The mortgagee usually enters a mortgage transaction with the intention of getting back the principal sum he lends, with some interest on it. The essence of the property used as security is not to be sold, but to compel the mortgagor to pay back the loan and the interest on it.
However, where the mortgagor does not pay the loan on the scheduled date, he is said to have defaulted in payment and the mortgagee is empowered to demand for repayment of the loan advanced. In the event that the mortgagor, for whatever reason, fails to pay, the lender is well within his rights to sell the mortgage property.
However, before the mortgagee can sell the property, the right of sale must be exercisable.
When the right of sale arises (upon default in payment), the mortgagee is not yet empowered to sell the property until the right of sale has become exercisable.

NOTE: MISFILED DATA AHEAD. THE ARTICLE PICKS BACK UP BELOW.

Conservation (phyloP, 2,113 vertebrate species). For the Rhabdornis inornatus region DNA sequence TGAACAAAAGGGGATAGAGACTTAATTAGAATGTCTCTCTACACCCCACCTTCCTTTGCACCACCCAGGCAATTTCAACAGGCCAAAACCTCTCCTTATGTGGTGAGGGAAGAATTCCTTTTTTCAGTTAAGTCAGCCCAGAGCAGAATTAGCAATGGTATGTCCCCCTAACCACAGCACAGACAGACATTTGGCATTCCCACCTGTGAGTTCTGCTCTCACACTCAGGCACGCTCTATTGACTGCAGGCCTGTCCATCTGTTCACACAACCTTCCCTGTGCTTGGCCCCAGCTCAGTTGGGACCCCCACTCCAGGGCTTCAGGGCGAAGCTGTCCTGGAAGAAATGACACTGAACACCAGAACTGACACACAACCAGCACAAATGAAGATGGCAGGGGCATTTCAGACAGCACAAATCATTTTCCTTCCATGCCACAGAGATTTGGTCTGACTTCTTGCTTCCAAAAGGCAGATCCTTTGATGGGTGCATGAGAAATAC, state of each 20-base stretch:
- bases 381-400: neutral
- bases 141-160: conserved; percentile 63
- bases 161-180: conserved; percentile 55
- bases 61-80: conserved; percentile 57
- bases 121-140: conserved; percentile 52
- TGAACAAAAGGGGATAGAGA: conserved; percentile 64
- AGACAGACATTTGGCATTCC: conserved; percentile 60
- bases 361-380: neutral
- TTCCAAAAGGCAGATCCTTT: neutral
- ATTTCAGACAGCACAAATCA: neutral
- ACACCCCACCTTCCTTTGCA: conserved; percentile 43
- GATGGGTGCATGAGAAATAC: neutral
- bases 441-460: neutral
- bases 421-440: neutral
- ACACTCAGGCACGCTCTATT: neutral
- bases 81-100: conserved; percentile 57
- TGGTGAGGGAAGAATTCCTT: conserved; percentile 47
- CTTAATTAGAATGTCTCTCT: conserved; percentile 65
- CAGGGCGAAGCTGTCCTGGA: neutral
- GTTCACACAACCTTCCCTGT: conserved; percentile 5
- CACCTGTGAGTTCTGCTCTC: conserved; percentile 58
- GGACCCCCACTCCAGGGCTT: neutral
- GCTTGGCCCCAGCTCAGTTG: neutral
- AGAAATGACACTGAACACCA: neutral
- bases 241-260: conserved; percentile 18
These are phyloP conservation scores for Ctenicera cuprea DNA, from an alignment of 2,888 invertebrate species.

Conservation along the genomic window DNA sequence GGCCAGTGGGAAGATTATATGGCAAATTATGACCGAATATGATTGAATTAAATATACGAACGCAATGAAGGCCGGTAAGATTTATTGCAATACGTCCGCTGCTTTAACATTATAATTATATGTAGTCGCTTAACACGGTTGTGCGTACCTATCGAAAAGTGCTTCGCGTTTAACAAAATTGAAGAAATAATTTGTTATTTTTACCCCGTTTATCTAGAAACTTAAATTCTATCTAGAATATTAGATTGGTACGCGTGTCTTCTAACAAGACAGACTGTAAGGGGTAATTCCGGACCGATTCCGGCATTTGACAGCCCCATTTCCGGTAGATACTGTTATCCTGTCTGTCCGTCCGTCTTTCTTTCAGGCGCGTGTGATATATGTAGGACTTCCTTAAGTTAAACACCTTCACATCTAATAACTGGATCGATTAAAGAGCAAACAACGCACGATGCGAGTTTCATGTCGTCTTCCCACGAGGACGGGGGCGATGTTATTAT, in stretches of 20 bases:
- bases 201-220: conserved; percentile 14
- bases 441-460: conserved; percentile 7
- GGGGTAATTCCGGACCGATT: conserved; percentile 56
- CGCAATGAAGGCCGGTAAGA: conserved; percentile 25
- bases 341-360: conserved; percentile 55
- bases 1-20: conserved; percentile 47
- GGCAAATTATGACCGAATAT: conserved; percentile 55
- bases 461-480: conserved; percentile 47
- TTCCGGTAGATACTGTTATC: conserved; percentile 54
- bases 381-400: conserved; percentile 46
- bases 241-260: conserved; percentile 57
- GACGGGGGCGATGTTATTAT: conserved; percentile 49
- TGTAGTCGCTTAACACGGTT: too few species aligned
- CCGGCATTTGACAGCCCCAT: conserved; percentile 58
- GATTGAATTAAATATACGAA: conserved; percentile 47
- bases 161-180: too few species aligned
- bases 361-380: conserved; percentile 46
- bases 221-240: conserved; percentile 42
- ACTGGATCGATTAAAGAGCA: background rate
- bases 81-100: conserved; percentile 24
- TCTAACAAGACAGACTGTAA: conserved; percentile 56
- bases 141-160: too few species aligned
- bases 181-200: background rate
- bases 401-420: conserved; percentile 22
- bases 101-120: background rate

The right of sales is exercisable in any of the circumstances below:
1. Where the Mortgagor owes an outstanding interest of two months or more. This means that apart from the principal sum which is not paid on the due date, the mortgagor has also failed to pay interest on the loan for two months.
2. Where the mortgagor breaches any of the terms of the mortgage or a provision of any law guiding mortgage transactions in Nigeria.
3. Where the mortgagee has sent a notice requesting for payment of the mortgage sum to the mortgagor, and the mortgagor fails to pay the money three months after the notice was sent.
It should be said that the three conditions above are disjunctive. This means that for the right of sale to have become exercisable, any of the three circumstances might have occurred.
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